# Pearson and Spearman correlations - how to determine if they are “similar”?

I would like to know if there are any rules to determine if Pearson's r correlation values are similar to Spearman's rho?

For example, if r = -.207 and rho = -.282, are these similar enough to just report r?

• Thank you. The reason I ask is because my data have violated the assumptions of normality (as measured by Shapiro Wilks statistic). I know that one way to determine if the violation is excessively non-normal is to take a look at how similar the correlations between r and rho are. I am just having difficulty determining what constitutes "similar"!! – Anon Sep 16 '11 at 7:09
• "... way to determine if the violation is excessively non-normal is to take a look at how similar the correlations between r and rho are". This is wrong statement. Magnitude of both coefficients has nothing to do with notion of normality (still magnitude of Pearson has something to do with shape of distribution) – ttnphns Sep 16 '11 at 7:17
• Oops. I was going to make the argument that if r and rho are similar then I can keep my outliers?? (the dataset with my outliers violated normality... I thought that if r and rho were similar then I could keep my outliers). Also, would a way to check whether r and rho are similar be to check how small, mod, and large their correlations are using Cohen's recommendations? That is, if both r and rho suggest "small" relationships then they are both similar? – Anon Sep 16 '11 at 9:41
• Pearson r is strongly sensitive to outliers, as you know. Sometimes they exaggerate, sometimes they diminish r - depending on their spatial location. Spearman, by definition, is insensitive to outliers. But there is much more than just outliers that can distinguish r and rho. So, your idea "if r and rho were similar then I could keep my outliers" goes adrift. – ttnphns Sep 16 '11 at 11:43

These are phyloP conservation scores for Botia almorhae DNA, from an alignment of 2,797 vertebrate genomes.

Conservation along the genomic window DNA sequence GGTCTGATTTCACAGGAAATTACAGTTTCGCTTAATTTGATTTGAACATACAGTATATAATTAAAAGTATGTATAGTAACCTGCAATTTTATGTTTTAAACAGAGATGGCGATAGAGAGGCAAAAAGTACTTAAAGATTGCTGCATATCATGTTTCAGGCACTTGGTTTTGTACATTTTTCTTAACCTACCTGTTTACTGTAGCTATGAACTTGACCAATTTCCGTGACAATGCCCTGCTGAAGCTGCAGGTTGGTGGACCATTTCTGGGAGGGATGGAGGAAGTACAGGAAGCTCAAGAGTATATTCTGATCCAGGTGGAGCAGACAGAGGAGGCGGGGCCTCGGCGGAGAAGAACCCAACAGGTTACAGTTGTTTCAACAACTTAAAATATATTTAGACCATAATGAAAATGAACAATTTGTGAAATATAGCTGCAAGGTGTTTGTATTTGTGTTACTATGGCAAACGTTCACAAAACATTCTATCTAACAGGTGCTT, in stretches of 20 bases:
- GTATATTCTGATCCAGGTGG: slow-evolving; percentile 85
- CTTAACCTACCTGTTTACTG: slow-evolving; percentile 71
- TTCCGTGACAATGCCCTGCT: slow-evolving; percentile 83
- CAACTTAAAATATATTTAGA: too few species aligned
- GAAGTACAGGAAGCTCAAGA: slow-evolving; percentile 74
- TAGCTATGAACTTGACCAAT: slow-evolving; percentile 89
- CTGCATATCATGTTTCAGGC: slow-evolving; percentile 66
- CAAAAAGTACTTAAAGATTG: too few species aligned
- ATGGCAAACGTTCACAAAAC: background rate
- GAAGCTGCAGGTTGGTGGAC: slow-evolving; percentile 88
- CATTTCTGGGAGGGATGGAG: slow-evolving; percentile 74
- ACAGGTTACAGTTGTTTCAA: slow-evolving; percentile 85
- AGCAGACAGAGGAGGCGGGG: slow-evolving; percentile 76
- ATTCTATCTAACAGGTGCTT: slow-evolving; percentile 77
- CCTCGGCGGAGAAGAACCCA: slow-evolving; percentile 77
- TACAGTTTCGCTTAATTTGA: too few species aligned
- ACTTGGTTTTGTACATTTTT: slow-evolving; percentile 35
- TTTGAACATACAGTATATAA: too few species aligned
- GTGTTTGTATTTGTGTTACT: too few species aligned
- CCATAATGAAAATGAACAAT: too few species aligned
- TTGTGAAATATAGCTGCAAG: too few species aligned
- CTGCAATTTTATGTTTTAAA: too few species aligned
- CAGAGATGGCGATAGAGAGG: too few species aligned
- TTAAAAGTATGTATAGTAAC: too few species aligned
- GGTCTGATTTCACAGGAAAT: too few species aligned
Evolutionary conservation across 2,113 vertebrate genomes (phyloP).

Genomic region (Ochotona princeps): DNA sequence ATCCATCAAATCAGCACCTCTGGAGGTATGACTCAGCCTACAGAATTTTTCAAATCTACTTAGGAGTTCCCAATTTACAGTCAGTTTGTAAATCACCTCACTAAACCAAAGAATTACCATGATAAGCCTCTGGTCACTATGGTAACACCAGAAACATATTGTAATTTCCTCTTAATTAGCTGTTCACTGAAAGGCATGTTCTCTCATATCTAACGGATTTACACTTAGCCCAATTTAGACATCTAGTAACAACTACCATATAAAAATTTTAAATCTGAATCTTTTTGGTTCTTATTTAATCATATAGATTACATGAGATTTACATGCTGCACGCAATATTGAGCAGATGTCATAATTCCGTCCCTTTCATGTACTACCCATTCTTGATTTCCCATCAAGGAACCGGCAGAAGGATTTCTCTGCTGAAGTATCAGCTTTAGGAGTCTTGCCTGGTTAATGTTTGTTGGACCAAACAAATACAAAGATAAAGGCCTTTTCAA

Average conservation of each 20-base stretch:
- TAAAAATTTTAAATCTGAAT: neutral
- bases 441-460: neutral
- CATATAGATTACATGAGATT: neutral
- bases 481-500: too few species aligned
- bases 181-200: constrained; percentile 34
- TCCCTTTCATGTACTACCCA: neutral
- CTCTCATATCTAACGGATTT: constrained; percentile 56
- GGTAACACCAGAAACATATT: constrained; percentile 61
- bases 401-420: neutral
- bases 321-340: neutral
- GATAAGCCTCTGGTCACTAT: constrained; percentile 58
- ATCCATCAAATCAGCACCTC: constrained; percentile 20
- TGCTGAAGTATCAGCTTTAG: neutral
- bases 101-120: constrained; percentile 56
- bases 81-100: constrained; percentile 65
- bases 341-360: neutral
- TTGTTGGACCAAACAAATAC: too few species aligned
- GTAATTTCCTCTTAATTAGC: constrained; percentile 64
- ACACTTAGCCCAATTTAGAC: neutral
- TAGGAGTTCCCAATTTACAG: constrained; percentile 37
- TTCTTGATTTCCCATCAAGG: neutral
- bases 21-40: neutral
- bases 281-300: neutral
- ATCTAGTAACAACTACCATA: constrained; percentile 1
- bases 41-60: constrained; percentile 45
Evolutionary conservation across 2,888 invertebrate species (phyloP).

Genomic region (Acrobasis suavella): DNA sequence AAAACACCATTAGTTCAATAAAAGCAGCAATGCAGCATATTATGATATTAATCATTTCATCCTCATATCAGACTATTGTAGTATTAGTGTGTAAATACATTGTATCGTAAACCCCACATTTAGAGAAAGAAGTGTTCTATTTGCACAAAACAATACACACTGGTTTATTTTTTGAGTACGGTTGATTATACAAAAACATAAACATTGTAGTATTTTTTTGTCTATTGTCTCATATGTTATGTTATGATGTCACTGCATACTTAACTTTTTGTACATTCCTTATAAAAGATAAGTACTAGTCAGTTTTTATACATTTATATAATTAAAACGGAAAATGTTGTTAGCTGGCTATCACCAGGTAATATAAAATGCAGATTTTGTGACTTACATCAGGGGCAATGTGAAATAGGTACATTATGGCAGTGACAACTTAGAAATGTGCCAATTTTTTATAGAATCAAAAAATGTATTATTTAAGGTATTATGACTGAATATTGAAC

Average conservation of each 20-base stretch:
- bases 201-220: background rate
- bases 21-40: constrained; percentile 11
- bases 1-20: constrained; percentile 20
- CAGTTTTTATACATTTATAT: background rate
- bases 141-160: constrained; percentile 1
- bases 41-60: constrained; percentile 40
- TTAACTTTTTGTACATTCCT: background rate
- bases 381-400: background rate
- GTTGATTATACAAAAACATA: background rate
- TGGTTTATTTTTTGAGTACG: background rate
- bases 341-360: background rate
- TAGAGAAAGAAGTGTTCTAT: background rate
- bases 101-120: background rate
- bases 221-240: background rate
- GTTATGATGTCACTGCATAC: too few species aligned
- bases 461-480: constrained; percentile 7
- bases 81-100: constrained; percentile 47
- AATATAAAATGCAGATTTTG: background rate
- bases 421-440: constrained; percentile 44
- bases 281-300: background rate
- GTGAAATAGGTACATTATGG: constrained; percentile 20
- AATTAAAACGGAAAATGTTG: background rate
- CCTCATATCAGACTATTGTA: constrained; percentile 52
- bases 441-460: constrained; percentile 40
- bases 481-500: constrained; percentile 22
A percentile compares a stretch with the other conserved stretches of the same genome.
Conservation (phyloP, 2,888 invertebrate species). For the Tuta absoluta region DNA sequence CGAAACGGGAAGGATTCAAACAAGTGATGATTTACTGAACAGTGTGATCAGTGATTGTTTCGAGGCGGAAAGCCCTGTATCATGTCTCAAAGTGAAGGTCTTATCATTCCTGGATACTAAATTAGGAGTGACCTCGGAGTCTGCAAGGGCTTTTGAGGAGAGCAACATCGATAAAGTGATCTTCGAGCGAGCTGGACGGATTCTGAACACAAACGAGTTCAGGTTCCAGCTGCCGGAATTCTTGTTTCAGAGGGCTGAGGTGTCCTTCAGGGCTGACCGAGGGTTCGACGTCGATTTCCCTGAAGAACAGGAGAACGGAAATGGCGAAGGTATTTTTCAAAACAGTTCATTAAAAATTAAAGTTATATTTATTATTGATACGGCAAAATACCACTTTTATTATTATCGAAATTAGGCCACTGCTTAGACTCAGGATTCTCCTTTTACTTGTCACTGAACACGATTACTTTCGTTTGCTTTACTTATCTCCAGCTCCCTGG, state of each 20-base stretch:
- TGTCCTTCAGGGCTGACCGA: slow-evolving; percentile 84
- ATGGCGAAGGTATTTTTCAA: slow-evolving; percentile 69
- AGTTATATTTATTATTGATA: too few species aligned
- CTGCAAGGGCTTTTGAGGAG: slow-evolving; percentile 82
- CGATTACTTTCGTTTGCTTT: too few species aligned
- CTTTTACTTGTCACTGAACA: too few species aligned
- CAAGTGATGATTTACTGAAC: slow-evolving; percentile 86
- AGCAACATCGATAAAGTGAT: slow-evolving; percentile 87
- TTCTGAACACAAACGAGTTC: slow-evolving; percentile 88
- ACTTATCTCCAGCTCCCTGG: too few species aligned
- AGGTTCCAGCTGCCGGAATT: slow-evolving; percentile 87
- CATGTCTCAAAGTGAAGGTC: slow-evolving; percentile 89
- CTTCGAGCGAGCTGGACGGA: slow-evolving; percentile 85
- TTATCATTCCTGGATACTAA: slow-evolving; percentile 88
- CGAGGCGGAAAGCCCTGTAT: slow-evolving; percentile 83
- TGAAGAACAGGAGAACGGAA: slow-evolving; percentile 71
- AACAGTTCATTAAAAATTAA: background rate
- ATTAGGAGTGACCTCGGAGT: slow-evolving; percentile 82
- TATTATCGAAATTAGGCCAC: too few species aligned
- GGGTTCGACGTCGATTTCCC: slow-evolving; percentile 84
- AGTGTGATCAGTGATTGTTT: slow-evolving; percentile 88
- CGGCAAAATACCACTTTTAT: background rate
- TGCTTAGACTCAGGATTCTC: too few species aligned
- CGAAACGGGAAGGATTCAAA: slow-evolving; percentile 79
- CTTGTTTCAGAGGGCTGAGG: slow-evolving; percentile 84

In case of large sample sizes, the significance test is the same for both indexes:

$t = \sqrt{\frac{(n-2)}{(1-r^2)}}$

So you can generally treat both indexes the same way and test their difference for significance.

However, things might be a bit complicated, as they are non-independent correlations (i.e., both are derived from the same sample). There have been articles by Steiger (1980, ) and Meng et al. (1992, ) which treat this issue. In the cases covered there, however, it is always a correlation between one variable $x$ and two other variables $y$ and $z$ (i.e., comparing $r_{xy}$ with $r_{xz}$), which is not exactly your case.

 Steiger, J. H. (1980). Tests for comparing elements of a correlation matrix. Psychological Bulletin, 87, 245-251.

 Meng, X. L., Rosenthal, R., & Rubin, D. B. (1992). Comparing correlated correlation coefficients. Psychological Bulletin, 111, 172-175.

• In what way bivariate normality can show in ranked data? – ttnphns Sep 16 '11 at 6:49
• @ttnphns: Good point - that was wrong. I should have written (and correct my answer to): "with large sample sizes". Usually one would use a permutation test for rho in small samples; my idea was to put both Pearson and Spearman coefficients onto the same metric to make them comparable. – Felix S Sep 16 '11 at 7:19

Because Spearman rho is the same formula as Pearson r, only applied to ranked rather than to raw data, the two coefficients can and may be directly compared in magnitude. (In contrast, for example you cannot directly compare Spearman and Kendall correlations.). So, in your case, as -.282 is somewhat greater then -.207, you could conclude that the "true" association between the variables is not so much linear but rather monotonic.

See this for more particulars.